Hi everyone! I’m Bette Hochberger, CPA, CGMA. As we step into the new year, it’s crucial for businesses to stay on top of their tax responsibilities. One key responsibility that often gets overlooked is sending out 1099 forms on time. 

January 31st is the deadline for businesses to send out these forms. Missing this deadline can lead to penalties and complications. So, today’s blog will provide a comprehensive guide on why, how, and to whom you need to send these forms. Let’s dive in!

Understanding 1099 Forms

The 1099 form is an IRS tax form used to report various types of income other than wages, salaries, and tips. It’s primarily used to document income for independent contractors, freelancers, and other non-employees. The most common types of these forms are the 1099-MISC, for miscellaneous income, and the 1099-NEC, for non-employee compensation.

Who Needs to File 1099s?

If you are a business or individual who has made payments totaling $600 or more to a non-employee service provider, rent, awards, or any other miscellaneous income payments during the year, you are required to issue a 1099 form. This is crucial for the IRS to track the income of people who might not receive regular paychecks.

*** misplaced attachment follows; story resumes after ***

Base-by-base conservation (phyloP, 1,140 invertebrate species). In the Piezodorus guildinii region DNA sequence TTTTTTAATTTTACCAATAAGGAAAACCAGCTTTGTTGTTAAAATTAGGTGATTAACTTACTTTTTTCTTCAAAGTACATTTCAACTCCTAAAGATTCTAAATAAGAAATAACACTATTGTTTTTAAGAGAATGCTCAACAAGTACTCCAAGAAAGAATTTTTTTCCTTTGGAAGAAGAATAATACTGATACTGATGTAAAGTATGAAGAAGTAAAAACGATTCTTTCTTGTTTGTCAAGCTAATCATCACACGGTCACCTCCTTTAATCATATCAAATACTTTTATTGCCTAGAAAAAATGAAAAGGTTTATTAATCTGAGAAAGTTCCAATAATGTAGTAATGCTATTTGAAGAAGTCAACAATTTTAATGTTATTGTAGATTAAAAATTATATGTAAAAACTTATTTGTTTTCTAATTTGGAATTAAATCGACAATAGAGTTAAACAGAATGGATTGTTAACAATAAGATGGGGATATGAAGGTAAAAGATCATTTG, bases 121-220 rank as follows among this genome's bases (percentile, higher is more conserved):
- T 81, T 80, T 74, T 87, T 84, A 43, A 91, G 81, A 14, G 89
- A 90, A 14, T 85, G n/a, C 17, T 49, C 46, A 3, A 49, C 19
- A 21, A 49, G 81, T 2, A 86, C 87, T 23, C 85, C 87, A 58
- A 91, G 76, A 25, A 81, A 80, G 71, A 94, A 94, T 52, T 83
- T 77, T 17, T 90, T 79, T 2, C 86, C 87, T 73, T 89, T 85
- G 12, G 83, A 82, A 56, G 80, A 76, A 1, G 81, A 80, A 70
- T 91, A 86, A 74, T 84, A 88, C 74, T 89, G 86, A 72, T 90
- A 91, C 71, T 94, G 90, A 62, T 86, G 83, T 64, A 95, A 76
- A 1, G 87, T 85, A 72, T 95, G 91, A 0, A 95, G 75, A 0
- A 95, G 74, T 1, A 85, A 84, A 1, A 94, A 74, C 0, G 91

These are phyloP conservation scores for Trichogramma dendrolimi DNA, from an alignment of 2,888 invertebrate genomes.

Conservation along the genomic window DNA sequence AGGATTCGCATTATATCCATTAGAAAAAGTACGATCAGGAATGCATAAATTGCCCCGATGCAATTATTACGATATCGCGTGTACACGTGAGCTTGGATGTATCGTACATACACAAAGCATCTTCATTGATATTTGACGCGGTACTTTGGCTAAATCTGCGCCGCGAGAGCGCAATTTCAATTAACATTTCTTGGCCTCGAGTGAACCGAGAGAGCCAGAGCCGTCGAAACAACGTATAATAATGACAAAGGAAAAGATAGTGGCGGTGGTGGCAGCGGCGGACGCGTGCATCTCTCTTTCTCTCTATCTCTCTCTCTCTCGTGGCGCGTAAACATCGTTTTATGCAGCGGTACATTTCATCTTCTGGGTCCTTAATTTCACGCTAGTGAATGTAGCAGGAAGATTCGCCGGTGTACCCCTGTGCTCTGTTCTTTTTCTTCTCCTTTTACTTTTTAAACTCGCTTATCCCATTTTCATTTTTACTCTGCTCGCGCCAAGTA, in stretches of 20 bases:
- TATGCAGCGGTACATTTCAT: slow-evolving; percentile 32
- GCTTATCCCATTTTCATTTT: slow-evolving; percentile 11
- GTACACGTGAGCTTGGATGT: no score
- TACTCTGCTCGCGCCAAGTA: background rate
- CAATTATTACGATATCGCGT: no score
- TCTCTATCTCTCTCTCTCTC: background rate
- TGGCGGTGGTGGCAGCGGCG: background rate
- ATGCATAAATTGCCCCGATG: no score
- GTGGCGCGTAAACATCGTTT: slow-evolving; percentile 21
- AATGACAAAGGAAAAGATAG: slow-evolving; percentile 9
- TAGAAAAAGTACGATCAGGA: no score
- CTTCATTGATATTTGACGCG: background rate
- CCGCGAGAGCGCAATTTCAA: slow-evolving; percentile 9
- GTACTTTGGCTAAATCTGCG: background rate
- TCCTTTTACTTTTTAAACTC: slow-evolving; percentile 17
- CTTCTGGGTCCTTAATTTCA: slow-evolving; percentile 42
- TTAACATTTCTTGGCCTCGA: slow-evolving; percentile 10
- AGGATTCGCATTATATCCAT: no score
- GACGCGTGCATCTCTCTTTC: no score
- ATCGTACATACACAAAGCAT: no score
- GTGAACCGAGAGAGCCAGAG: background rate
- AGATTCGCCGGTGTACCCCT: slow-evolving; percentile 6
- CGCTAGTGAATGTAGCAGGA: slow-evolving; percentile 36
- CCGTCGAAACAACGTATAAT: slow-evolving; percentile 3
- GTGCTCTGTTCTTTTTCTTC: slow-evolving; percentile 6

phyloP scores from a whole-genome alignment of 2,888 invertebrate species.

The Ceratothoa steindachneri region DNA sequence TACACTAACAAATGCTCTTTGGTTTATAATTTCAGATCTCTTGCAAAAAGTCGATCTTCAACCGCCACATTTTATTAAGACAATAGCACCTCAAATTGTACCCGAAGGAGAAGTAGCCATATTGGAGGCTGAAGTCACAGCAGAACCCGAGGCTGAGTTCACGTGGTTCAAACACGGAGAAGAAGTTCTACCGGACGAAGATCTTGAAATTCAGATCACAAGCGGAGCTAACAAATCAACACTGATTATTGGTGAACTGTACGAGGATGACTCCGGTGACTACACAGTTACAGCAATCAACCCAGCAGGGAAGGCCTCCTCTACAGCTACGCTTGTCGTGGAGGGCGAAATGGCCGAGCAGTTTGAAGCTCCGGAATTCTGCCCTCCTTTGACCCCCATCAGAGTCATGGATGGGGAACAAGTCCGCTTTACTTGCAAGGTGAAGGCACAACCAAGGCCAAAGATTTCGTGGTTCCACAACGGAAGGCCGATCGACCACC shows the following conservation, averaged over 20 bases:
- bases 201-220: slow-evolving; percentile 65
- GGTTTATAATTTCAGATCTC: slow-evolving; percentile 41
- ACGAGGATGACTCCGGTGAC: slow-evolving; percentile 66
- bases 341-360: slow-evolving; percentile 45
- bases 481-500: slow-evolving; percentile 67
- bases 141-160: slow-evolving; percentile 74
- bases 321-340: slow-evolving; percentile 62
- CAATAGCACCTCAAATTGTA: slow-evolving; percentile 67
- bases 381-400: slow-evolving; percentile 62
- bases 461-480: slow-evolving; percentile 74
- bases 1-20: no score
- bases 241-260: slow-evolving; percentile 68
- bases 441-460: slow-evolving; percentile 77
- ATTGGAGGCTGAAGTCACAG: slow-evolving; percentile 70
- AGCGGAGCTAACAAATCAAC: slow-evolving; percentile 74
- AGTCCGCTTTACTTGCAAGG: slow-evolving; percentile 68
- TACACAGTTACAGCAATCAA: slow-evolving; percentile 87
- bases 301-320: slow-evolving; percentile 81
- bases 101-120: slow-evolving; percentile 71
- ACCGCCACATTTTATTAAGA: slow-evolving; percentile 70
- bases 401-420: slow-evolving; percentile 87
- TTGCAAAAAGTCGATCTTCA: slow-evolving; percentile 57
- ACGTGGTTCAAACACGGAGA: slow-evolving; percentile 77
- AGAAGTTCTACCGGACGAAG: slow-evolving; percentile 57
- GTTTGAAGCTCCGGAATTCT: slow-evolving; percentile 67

How to Prepare and Send 1099 Forms

  1. Collect Information: Ensure you have all the necessary information, including the payee’s name, address, and Taxpayer Identification Number (TIN).
  2. Choose the Right Form: Determine whether you need form 1099-MISC or 1099-NEC.
  3. Fill Out the Form: You can do this electronically through IRS-approved software or manually by ordering forms from the IRS.
  4. Distribute the Forms: Send a copy to the recipient by January 31st and file a copy with the IRS. Remember, for 1099-NEC, the IRS also needs to receive their copy by January 31st.

Consequences of Missing the Deadline

Failing to file 1099s on time can lead to penalties ranging from $50 to $270 per form, depending on how late they are filed. It’s crucial to meet the deadline to avoid these penalties and maintain compliance with IRS regulations.

Issuing 1099 forms is more than a tax obligation; it’s a responsibility that ensures transparency and fairness in our tax system. As a CPA, I urge businesses to take this deadline seriously and ensure all relevant 1099s are sent out by January 31st. Doing so will help avoid penalties and keep your business in good standing with the IRS.

Need help? Schedule a meeting with me today, and I’d be happy to help.

As always, stay safe, and I will see you next time.